Age is determined by studying a number of skeletal features, principally the skull, teeth and centres of ossification. As the young human body develops from soon after conception until early adulthood, the growth of the bones is regulated by centres of ossification which gradually fill out and fuse together to give the bones shape and size. This process is established in a regular pattern which enables the skilled anatomist to give a reliable estimate of age to within one or two years. Examination of the growing ends of the bones epiphyses is especially relevant. The growth centres at the lower ends of the limb-bones permit the limbs to lengthen during childhood and thereby increase the height of the individual. These epiphyses are soft and cartilaginous during the growing period but gradually harden into solid bone and fuse with the main shaft of the bone as adulthood is reached. The head of the thigh-bone (femur) fuses between 18 and 20 years, and part of the hip during the 24th year. Consideration of the epiphyses in the long bones of a skeleton can therefore yield reliable information abut age up to 25 years. After that, age-determination depends on looking at the skull and other bones which show changes with age. As females mature quicker than males, the ageing aspects of the female skeleton are usually about a year ahead of the male.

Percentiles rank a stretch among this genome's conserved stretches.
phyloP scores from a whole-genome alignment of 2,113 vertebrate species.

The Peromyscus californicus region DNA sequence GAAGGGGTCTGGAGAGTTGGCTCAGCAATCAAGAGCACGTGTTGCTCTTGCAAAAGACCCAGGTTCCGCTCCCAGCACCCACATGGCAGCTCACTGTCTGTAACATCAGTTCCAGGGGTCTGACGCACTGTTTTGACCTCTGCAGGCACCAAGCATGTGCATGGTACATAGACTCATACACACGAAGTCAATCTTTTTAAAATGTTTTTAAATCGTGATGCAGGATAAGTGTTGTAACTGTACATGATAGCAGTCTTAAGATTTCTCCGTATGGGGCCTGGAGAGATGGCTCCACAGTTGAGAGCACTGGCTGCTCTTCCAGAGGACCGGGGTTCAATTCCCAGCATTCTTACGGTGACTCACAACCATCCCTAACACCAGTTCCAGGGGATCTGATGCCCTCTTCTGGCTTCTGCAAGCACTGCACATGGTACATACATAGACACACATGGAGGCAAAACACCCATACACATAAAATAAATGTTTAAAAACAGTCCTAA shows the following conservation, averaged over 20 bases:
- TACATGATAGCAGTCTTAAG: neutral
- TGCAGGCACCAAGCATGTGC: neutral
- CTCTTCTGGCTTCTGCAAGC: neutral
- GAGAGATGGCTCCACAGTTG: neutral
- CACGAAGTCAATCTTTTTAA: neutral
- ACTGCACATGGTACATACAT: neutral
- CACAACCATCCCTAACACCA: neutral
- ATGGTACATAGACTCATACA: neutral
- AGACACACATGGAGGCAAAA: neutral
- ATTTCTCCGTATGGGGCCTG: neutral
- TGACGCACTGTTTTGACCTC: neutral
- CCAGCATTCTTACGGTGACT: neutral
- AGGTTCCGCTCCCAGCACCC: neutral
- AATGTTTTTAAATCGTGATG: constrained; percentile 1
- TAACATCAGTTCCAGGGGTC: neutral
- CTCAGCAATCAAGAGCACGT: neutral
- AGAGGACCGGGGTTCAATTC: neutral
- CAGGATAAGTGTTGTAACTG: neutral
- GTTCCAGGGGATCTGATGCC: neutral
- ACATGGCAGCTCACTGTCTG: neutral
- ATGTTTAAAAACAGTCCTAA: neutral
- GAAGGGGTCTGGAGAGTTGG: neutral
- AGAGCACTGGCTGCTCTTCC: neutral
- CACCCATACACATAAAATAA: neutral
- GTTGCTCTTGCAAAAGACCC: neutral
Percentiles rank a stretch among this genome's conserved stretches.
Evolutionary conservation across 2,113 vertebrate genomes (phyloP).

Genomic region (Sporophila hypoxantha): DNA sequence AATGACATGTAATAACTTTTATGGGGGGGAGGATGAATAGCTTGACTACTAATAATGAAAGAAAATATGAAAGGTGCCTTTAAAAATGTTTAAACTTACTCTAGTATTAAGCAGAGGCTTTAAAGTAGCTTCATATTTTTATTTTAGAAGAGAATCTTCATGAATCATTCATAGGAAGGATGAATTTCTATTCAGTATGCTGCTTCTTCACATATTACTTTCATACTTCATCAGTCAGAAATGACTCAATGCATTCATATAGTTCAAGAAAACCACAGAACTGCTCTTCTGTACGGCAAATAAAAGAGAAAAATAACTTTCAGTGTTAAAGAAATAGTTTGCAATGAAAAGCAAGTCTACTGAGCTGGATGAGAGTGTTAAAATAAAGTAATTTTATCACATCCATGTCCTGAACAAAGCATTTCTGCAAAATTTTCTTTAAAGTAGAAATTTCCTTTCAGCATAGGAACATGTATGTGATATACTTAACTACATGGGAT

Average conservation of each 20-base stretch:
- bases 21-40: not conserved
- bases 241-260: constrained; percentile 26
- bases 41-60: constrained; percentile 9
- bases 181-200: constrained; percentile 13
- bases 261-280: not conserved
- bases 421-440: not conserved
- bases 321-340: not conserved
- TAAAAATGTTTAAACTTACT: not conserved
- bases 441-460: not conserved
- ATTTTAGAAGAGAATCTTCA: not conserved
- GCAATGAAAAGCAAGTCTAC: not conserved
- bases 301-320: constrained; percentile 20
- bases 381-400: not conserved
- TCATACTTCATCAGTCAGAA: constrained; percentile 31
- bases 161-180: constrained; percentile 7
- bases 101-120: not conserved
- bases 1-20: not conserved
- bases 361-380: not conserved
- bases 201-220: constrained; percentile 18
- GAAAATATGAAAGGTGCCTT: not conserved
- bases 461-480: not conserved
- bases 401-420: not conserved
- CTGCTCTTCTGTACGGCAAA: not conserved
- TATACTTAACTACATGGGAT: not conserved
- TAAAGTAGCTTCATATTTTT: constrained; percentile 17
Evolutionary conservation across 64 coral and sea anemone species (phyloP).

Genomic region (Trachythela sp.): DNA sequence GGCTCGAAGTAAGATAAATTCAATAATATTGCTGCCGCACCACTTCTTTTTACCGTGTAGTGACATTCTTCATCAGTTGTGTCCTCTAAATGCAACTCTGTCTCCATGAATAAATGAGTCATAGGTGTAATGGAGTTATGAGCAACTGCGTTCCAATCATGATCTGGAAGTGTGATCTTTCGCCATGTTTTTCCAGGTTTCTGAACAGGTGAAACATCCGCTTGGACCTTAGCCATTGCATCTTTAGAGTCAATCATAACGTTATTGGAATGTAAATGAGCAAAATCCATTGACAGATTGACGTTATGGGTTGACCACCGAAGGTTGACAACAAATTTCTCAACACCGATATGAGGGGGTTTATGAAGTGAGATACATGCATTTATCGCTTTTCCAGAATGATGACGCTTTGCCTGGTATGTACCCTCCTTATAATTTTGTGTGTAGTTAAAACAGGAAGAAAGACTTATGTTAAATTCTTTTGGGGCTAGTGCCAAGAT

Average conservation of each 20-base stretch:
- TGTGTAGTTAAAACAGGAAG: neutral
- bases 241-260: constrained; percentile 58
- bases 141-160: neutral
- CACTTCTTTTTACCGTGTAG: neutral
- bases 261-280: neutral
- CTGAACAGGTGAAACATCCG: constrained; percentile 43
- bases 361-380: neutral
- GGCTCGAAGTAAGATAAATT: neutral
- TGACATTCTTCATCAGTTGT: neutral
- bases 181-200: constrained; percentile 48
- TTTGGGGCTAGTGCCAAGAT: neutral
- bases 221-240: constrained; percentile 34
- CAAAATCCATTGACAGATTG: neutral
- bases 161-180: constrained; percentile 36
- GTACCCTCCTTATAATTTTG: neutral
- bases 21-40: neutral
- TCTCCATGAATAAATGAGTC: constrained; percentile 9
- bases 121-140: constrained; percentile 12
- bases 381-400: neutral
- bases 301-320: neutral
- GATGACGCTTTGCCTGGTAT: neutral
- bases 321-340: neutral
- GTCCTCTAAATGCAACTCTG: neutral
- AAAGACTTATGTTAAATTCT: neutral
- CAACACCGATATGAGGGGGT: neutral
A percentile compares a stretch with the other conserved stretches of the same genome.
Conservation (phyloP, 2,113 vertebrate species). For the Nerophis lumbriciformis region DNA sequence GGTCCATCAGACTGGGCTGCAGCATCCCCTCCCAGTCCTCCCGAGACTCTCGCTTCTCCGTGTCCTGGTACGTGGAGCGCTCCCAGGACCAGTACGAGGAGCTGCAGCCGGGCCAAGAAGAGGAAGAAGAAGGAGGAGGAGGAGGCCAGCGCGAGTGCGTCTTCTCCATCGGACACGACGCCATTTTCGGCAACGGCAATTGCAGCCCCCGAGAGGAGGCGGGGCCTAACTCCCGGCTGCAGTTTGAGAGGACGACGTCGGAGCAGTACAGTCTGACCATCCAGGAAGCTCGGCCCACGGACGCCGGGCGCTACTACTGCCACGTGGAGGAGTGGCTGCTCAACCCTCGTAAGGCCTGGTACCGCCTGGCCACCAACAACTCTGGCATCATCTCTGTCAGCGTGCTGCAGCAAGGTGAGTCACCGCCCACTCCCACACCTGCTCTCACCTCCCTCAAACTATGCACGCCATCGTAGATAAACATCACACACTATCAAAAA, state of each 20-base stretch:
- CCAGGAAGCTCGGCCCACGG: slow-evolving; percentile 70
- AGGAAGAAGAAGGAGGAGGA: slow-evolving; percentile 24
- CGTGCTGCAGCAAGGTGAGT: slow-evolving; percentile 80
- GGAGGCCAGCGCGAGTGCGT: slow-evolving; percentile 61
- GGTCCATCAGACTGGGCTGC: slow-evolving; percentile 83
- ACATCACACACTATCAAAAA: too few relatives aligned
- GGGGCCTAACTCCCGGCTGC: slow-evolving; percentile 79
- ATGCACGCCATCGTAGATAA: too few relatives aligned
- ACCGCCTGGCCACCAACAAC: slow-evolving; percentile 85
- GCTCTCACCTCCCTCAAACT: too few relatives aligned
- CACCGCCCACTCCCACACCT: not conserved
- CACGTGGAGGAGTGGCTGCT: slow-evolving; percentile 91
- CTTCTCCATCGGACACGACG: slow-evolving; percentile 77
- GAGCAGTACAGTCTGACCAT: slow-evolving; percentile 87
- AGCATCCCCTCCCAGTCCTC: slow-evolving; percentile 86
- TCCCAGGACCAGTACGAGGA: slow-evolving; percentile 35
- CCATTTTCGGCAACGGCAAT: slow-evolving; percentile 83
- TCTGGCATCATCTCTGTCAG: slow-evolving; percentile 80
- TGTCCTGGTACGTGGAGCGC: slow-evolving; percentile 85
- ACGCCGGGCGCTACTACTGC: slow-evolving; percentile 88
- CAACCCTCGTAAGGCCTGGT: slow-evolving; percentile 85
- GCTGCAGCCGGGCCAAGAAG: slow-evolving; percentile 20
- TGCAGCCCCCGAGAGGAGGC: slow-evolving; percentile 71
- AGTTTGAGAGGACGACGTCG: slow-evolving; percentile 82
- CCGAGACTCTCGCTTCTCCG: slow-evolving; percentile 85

Skulls have a number of important features which help to determine the age and sex of a skeleton. The appearance of the sutures or scams on top of the skull can give its approximate age. The vault of the cranium is made up of a number of flat bones which interlock at the edges by means of striations or sutures. In infants there are large gaps between these bones, which gradually close up after the age of 30. This fusing process occurs in a particular sequence beginning from the inside of the skull and working outwards. It is the state of these closures which allows age to be approximated; complete absence of closure indicates that the skeleton is less than 30 years old.